Cub Scout Bear Electives

Cub Scout Bear Electives 2
Recently, I wrote about the importance of keeping track of electives when a boy is a Bear or a Wolf.  Both ranks have a long list of fun activities that are considered electives.  But the Cub Scout Bear electives list is a little longer.

Many of you know that there are 24 requirements in the Bear rank, but only 12 of them must be completed.  But did you know that any of the 12 that aren’t completed can be used as electives? 

According to the Bear handbook,

Achievements that were not used to earn the Bear badge may be used as electives. However, note that unused parts of achievements that were used for the Bear badge may not be counted toward Arrow Points.

For example,  your Bear may not have used Requirement 13 as one of the 12 used to earn his Bear rank.  Any of the 7 activities listed can be counted as an elective.  If you play Monopoly Nintendo (Yes, there is one.  Use my affiliate link to check it out!) with your son, he gets credit for an elective.  He has completed part f:  “Play a board game with your family that involves the use of play money.”

13.  SAVING WELL, SPENDING WELL
Do four requirements.
a. Go grocery shopping with a parent or other adult member of your family.
b. Set up a savings account.
c. Keep a record of how you spend money for 2 weeks.
d. Pretend you are shopping for a car for your family.
e. Discuss family finances with a parent or guardian.
f. Play a board game with your family that involves the use of play money.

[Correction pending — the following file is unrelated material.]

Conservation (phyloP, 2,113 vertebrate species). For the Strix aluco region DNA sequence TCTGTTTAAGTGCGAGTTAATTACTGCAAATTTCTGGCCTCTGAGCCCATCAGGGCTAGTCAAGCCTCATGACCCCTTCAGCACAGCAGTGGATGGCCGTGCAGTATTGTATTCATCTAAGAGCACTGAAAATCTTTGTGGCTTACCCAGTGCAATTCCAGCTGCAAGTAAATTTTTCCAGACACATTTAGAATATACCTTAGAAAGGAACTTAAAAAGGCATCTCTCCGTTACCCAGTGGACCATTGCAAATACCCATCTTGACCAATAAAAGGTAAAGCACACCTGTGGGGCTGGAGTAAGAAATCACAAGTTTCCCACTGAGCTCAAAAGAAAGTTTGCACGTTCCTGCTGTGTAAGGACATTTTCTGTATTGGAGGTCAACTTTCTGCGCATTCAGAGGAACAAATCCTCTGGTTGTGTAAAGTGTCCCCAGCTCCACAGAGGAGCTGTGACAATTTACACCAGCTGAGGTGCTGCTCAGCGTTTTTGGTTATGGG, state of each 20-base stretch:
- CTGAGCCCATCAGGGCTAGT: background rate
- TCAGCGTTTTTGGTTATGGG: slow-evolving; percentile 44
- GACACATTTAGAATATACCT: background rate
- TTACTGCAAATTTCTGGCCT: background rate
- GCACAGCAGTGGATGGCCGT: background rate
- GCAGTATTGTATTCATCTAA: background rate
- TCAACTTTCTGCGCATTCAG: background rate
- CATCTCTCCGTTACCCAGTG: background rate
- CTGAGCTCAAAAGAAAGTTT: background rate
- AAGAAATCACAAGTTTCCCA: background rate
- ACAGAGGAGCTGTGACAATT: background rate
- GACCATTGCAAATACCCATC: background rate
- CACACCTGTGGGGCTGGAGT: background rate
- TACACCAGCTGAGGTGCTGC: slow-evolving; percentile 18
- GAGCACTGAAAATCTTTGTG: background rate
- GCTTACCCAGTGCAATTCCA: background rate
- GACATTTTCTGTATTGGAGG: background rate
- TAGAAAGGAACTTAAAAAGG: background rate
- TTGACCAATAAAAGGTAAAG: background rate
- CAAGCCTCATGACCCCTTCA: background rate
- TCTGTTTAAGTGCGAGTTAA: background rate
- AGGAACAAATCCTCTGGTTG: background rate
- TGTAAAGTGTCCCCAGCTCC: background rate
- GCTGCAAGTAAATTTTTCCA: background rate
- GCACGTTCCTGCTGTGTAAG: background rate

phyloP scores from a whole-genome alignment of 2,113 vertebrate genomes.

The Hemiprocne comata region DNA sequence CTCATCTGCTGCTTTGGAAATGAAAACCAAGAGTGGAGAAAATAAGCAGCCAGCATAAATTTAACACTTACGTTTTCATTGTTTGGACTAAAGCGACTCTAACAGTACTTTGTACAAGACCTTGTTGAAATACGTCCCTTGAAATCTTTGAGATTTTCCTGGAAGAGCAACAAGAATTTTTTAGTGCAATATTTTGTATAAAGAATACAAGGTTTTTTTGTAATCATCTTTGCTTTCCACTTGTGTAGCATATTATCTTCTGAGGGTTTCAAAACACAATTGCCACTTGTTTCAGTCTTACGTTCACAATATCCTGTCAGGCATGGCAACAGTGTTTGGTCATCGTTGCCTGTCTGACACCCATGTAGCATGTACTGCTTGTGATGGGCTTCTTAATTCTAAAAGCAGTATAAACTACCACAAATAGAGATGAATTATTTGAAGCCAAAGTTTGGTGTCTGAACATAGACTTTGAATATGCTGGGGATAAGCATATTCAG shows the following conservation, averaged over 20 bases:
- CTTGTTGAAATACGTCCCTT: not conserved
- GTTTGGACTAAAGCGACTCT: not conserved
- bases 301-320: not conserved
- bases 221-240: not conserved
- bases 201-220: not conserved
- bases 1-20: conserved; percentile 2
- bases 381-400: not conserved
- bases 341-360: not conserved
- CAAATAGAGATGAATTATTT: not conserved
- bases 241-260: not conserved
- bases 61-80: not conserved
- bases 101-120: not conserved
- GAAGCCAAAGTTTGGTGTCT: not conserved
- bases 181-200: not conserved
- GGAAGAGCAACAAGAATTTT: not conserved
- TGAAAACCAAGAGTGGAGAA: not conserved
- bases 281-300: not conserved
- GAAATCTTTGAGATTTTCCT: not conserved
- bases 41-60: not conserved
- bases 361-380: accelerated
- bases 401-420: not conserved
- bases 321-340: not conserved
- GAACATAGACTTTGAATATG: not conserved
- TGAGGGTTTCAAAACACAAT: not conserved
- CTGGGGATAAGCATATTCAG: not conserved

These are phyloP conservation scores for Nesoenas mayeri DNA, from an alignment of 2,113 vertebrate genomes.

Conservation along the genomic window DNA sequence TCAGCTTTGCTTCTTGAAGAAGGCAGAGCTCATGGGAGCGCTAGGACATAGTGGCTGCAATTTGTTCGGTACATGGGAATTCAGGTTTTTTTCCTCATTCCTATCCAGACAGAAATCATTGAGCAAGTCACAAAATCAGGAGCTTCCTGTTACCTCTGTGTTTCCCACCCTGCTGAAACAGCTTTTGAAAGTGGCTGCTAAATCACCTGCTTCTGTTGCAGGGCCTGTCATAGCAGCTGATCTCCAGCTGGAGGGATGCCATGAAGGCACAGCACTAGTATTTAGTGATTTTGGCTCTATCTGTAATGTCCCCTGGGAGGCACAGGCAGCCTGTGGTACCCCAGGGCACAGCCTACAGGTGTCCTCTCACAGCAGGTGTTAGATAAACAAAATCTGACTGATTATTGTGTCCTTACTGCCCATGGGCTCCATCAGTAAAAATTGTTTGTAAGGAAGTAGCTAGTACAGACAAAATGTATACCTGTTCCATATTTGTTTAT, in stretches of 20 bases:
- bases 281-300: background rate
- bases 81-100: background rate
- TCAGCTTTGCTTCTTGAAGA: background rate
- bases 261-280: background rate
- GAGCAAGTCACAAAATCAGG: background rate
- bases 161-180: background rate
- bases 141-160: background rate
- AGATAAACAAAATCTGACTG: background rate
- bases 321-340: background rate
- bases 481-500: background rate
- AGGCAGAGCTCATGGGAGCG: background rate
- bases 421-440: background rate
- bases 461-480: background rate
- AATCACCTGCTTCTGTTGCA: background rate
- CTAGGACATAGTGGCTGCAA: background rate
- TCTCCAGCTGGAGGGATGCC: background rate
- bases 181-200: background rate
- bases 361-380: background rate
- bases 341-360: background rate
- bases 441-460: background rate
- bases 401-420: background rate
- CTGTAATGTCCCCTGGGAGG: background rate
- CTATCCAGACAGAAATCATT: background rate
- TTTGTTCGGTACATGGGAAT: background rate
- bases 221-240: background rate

g. With an adult, figure out how much it costs for each person in your home to eat one meal.


One thing to keep in mind is that if your Bear Cub Scout used a requirement as part of his 12, he cannot count any unused parts as electives.  For example, your son does parts a, b, c and d to complete requirement 14.  He then rides his bike for a mile without rest which is part f.  He cannot count part f as an elective since requirement 14 was used to earn the Bear rank.

14. RIDE RIGHT
Do requirement (a) and three other requirements.
a. Know the rules for bike safety. If your town requires a bicycle license, be sure to get one.
b. Learn to ride a bike, if you haven’t by now. Show that you can follow a winding course for 60 feet doing sharp left and right turns, a U-turn, and an emergency stop.
c. Keep your bike in good shape. Identify the parts of a bike that should be checked often.
d. Change a tire on a bicycle.
e. Protect your bike from theft. Use a bicycle lock.
f. Ride a bike for 1 mile without rest. Be sure to obey all traffic rules.
g. Plan and take a family bike hike.

So, when you are reviewing your son’s rank requirements, don’t forget to mark off the rank requirements and the electives.  And remember, the Cub Scout Bear electives list does include unused rank activities.

Yours in Scouting,
Sherry

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